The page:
Retiring "YodaYid"

My number one rule about blogging is not to blog about the blog. But if you're at all interested in this blog as a whole, this is important enough to break that rule.

I have decided that I'm going to let go of the "YodaYid" handle, and continue to blog under my real name, Daniel Tsadok.

I made up YodaYid more than ten years ago. I thought it was quite clever at the time, and when I decided to start a (then anonymous) blog in 2004, that was the first handle I could come up with.

The main reason I'm letting go of YodaYid is that it doesn't really reflect the content of this blog. Anyone who sees the title of the blog expects Star Wars- and Jewish-related posts. I do occasionally write about those topics, but I feel the name has been something of a restriction, not on my writing, but on reader expectations.

The other reason is that it's a silly name. When I first started this blog, it was silly. That was the tone I was going for, and YodaYid reflected that. I still go for the silly posts occasionally, but not as much as I used to. It's impossible to take anything seriously with a Photoshopped Yoda in your face.

The last and biggest reason is that I'm just not that into Star Wars anymore. Part of the reason that I'm not so into Star Wars anymore is that after Episode 3 came out, I simply let go. The story is over, and it's time to move on. Episode 3 didn't really leave much room for anything interesting to happen between its ending and the beginning of Episode 4. Besides, there does come a point when you grow out of these sort of things :-)

The David Brin article that I wrote about a little while ago also had an impact on me, and I had promised in that post to talk more about the Brin article. I haven't done so partially because Star Wars is just not on people's minds right now, including, for the most part, mine. It's hard to get motivated to write a post when you think no one is going to care. So all I'm going to say is that the Brin article splashed a lot of cold water on what was left of my feelings for Star Wars. I spent too much time as a die-hard Star Wars fan for those feelings to be extinguished completely, but naming my blog after a Star Wars character no longer seems appropriate.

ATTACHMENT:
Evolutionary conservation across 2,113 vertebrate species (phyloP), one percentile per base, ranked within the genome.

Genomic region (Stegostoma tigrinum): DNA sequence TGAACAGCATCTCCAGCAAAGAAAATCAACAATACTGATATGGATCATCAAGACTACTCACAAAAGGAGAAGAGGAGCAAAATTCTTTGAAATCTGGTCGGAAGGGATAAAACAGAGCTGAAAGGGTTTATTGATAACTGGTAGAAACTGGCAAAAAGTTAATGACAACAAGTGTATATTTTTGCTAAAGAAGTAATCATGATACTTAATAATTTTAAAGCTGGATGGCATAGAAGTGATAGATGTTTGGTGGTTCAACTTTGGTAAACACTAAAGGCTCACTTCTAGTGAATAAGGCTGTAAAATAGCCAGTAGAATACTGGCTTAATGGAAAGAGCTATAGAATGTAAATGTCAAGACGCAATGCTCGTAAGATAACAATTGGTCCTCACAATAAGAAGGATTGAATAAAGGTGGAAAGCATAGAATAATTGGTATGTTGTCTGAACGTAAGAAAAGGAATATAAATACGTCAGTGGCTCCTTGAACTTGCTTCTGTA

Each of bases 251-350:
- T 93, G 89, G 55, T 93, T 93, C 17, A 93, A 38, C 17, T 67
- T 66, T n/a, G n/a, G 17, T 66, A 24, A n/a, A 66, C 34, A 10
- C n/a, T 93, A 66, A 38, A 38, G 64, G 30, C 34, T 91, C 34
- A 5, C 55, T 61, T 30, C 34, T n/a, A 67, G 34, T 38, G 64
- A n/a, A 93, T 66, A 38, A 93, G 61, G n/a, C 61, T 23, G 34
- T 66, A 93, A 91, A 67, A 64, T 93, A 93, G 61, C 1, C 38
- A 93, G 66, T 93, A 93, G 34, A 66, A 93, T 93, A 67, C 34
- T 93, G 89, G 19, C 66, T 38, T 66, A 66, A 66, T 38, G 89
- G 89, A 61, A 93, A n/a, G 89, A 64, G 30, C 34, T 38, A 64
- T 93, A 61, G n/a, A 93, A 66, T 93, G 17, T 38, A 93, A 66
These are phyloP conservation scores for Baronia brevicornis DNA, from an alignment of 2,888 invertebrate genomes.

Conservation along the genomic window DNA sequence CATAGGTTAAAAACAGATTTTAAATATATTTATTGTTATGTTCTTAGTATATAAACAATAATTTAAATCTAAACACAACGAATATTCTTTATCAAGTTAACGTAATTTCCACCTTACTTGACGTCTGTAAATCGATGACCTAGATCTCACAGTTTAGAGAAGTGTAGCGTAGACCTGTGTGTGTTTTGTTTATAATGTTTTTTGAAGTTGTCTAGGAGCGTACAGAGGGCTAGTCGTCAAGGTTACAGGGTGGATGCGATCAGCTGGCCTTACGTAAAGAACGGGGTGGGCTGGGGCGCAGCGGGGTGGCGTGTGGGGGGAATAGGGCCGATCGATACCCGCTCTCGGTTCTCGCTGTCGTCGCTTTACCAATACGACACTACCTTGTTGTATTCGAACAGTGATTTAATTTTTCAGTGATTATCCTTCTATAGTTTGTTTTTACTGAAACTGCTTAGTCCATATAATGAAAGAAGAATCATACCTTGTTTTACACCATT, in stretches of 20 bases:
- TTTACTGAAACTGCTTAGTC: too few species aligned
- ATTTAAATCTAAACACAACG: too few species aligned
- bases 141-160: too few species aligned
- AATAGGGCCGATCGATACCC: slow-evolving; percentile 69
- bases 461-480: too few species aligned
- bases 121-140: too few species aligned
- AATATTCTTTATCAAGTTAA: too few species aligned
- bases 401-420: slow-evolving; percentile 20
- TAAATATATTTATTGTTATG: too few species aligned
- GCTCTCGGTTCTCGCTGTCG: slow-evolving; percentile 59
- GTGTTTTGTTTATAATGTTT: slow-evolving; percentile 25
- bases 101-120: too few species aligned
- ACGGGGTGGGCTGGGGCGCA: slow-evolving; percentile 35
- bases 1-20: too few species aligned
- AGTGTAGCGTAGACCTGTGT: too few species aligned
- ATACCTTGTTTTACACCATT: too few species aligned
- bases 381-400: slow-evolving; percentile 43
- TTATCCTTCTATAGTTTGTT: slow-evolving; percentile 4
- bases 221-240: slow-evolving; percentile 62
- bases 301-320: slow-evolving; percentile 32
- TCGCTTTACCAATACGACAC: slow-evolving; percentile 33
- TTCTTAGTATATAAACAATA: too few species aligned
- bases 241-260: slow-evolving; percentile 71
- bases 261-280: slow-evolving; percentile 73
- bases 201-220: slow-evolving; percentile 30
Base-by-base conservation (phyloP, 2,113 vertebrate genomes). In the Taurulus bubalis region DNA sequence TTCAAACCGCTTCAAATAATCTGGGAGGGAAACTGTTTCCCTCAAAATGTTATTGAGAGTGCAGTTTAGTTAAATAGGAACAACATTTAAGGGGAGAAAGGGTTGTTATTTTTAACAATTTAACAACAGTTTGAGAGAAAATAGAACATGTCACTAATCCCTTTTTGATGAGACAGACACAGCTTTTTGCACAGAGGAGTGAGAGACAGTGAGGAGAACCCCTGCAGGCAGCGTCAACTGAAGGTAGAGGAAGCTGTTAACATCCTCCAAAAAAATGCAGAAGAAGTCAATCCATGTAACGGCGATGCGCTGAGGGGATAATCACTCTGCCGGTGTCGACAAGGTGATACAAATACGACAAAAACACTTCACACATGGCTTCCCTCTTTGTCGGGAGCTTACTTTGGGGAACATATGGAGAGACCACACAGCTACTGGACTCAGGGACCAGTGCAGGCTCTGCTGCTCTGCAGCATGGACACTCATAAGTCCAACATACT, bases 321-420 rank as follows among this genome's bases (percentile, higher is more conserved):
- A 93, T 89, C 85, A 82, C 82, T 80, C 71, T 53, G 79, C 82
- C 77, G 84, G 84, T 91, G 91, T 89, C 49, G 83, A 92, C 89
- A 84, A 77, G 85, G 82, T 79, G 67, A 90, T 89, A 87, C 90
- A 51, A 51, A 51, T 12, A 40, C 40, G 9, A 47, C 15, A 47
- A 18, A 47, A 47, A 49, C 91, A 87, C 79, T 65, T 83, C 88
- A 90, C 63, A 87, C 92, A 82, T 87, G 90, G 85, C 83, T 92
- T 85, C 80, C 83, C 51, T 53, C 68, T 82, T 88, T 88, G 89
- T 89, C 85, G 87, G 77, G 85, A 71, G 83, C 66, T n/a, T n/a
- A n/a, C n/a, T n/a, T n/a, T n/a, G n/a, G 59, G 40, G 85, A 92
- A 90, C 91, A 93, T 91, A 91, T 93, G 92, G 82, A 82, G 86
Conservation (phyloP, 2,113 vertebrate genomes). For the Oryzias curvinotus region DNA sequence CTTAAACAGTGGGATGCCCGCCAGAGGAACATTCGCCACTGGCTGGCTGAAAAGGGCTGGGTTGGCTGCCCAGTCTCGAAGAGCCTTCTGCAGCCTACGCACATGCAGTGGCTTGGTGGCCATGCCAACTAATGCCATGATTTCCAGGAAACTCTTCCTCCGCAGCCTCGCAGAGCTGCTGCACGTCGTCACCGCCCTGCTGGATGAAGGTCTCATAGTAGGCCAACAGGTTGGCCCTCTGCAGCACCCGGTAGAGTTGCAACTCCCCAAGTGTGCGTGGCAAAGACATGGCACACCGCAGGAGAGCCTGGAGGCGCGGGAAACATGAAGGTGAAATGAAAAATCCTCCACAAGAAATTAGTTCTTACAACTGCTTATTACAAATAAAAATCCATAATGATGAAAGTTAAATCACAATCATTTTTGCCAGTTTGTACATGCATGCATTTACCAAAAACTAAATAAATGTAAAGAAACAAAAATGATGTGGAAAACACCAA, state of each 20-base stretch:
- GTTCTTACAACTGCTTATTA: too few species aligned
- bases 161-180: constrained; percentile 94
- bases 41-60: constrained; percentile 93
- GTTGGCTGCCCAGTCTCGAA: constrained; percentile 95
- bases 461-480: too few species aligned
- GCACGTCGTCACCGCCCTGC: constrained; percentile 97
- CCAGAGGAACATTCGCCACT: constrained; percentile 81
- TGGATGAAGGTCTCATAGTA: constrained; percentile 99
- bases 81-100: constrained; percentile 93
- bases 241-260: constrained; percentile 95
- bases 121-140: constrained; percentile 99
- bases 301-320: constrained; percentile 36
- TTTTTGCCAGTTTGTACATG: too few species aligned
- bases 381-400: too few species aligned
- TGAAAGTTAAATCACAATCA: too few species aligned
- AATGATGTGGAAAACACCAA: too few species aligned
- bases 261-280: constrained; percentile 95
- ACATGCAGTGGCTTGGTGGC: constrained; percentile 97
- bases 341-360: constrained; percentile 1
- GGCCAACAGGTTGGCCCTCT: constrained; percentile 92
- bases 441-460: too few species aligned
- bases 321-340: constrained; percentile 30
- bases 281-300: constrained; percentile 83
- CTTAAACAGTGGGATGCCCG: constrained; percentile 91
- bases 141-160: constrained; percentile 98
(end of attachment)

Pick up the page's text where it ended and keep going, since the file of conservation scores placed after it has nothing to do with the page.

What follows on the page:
With that, I hope you continue to read my stuff at my shiny new location! WordPress lets me import all my old posts, so all the old YodaYid stuff will be there.

May the Force be with you ;-)



Charity - Good and Bad

I went to a fundraiser earlier today for a group dedicated to feeding the hungry in Israel. The organizers gave a brief speech and included some statistics about poverty there. Here are some from 2007 cited in Haaretz:
  • 1.6 million Israelis (almost 25%) live below the poverty line.

  • "The number of children living in poverty reached 804,000; or 35.9% of all Israeli children."

  • "40% of the families living under the poverty line are working."

  • With devastating numbers like these, there's clearly something fundamentally wrong. The key sentence is the first one in the Haaretz article: "Despite the improvement in all of Israel's economic indicators in 2007, a rise in the minimum wage, increased employment and higher real salaries; the country's poverty level remained almost unchanged in 2007." The Israeli economy is doing very well, so why are so many people so poor?

    The fundraiser I supported today seeks to address this issue by going to restaurants, caterers, and military bases, and bringing leftover food to people who don't have any. This is a wonderful idea, and I'm all for it, but it's a bandage on a much bigger problem. The poor people who don't have food need fundamental policy changes, not scraps from the tables of rich people. I'm happy to have helped via this organization, but I would be much happier if there was no need for this group (among many other private groups dedicated towards helping Israel's poor). Poverty in Israel should be on the extreme fringe, as it used to be.

    UPDATE: The charity is Table to Table. I didn't originally post the name of the group because I didn't want it to seem like I was singling them out (since the point of my post is that the people benefiting from T2T and similar organizations need reform much more than they need charity).



    Double-Clicking The Grey Lady

    A friend of mine showed me that if you double-click on a word on The New York Times' website, it will open up a dictionary definition of that word. I find that a bit pretentious, but it's also a smart idea, especially if it frees the Times writers to use bigger words!